The next time you look for your keys in your bag without looking inside, you will certainly remember what follows! In this blog, we are going to talk about the touch sense. So, here you are, trying to get your keys out of your bag. But you just can’t be bothered to lift your bag closer, open it wider and analyse its content with your sight sense. You just hope your fingers will find this cold and small object which is smooth on one side and really rough on the other one. In a matter of seconds, you will certainly also hear their characteristic noise… but before that your fingers just touch almost all the other items in the bag, and you try to recognise them. At last, you find your holy grail and open that door of yours.
During this whole process of touch investigation, your fingers became five independent tribometers responsible for accurately determining the objects friction coefficient and roughness*. But how did our fingers do that? The ridges really improved the accuracy, and the nerves in the finger pads (the flesh at the tip of our fingers) were sensitive to the vibrations generated by the sliding against the different surfaces. Because the vibrations generated were different between your phone, your little notebook and your business cards box, your fingers were able to distinguish them just before pushing them aside to finally find these keys!
This whole analysis was performed as you know your keys, you know your bag and you can “measure” very different physical quantities to target what you are looking for. Now, let’s consider you want to explain to a robot hand to do the same (see Figure 2)! Or that you want to design an app that provides its user a haptic experience of a virtual object texture! With this type of challenge in mind, Peng et al.  worked on the friction of robotic and human fingers on soft ridge and valley micropatterned substrates. In the context of wet or dirty contact, they developed an analysis of such contact to predict the friction coefficient between the soft robotic/human finger and a piece of patterned polymer. The type of lubrication at play here is known as soft elastohydrodynamic lubrication.
The best way to easily “explain” to a robot what friction links to which material (or alternatively to reproduce the touch experience with a haptic screen) would be to have a simple equation that links the material properties, the ridges geometry and the friction… that would be ideal, but friction predictions are hardly ever accurate and most of the time applicable to a limited range of cases. But apparently, in the context of soft lubricated contacts, it is possible to accurately predict the friction coefficient in a specific region of the Stribeck curve!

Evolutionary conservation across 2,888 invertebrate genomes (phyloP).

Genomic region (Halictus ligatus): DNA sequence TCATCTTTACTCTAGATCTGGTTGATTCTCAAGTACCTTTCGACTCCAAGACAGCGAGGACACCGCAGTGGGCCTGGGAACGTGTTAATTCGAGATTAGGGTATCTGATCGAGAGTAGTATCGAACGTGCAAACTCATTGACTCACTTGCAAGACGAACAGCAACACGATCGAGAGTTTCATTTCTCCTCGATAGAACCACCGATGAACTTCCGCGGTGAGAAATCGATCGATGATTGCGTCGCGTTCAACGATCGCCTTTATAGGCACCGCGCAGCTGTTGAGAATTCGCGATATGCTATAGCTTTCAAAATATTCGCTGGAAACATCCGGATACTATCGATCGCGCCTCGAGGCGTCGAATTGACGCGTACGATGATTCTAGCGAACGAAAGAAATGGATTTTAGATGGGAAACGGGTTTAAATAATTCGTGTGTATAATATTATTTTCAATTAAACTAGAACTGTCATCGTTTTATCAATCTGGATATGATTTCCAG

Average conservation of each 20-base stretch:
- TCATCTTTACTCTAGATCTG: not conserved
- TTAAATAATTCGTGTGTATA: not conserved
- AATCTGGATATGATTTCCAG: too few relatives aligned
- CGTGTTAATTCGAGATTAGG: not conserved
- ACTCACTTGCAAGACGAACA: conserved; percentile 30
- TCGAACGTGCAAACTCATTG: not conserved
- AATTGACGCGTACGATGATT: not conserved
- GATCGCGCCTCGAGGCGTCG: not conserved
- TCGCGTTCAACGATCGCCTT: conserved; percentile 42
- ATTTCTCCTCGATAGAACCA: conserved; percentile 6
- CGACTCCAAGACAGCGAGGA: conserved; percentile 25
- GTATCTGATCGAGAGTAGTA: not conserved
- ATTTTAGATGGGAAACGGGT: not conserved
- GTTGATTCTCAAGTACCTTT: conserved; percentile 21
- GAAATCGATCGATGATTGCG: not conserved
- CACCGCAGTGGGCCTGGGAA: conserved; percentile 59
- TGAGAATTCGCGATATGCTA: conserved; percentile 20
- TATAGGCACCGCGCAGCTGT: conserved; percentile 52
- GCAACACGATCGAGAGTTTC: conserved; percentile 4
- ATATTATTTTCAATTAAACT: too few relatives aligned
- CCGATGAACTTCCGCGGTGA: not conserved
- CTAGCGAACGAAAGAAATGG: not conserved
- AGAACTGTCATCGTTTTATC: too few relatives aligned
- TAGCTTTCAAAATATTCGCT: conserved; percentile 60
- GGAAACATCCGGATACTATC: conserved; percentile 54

In the case of the flat-flat soft contact, EHL regime friction coefficient linearly increases with the Sommerfeld number (see the green part of the Figure 3 graph). However, the authors notice that for the patterned contact, the friction coefficient shows a local maximum in this regime. They call this maximum (see Figure 3). The Sommerfeld number in this study is defined as where is the lubricant viscosity, is the velocity of the sliding body, is the static contact area radius, is the average film thickness at , and is the normal load.
Peng et al.  identified that the reduced version of this friction coefficient () is linearly dependent to (with the reduced Young modulus of the tribopair, the reduced Young modulus of a PDMS-PDMS tribopair which is used as a reference here, is the width of the pattern hills and the width of the pattern valleys). This linear dependency is verified for various tribopairs, various velocities, and various loads. Among the tribopairs, both human and robotic fingers on soft materials are tested. All the results are gathered on a single master curve in Figure 4: and the correlation between the reduced friction coefficient and is rather convincing.
This relation can be used to help robotic hands better interact with soft objects and provide future user interfaces with a basis to make haptic interaction more realistic. Although extensions of this work towards other areas of the Stribeck curve or to irregular textures are sought, the basis demonstrated here is surely a big step forward! To read more about this work, I encourage you to have a look at the full article and to visit the Hsiao Lab webpage!
 Peng, Y., Serfass, C.M., Kawazoe, A., Shao, Y., Gutierrez, K., Hill, C. N., Santos, V. J., Visell, Y., Hsiao, L. C., Elastohydrodynamic friction of robotic and human fingers on soft micropatterned substrates. Nat. Mater. (2021). https://doi.org/10.1038/s41563-021-00990-9
[avatar user=”Jean-David Wheeler” size=”original” align=”left” link=”https://www.linkedin.com/in/jean-david-wheeler-462bb84b/detail/contact-info/”] The article was created by Dr. Jean-David Wheeler, Engineer in modeling at SIMTEC [/avatar]
* Shape, stiffness and thermal diffusivity are also analysed by our fingers, but that’s another topic.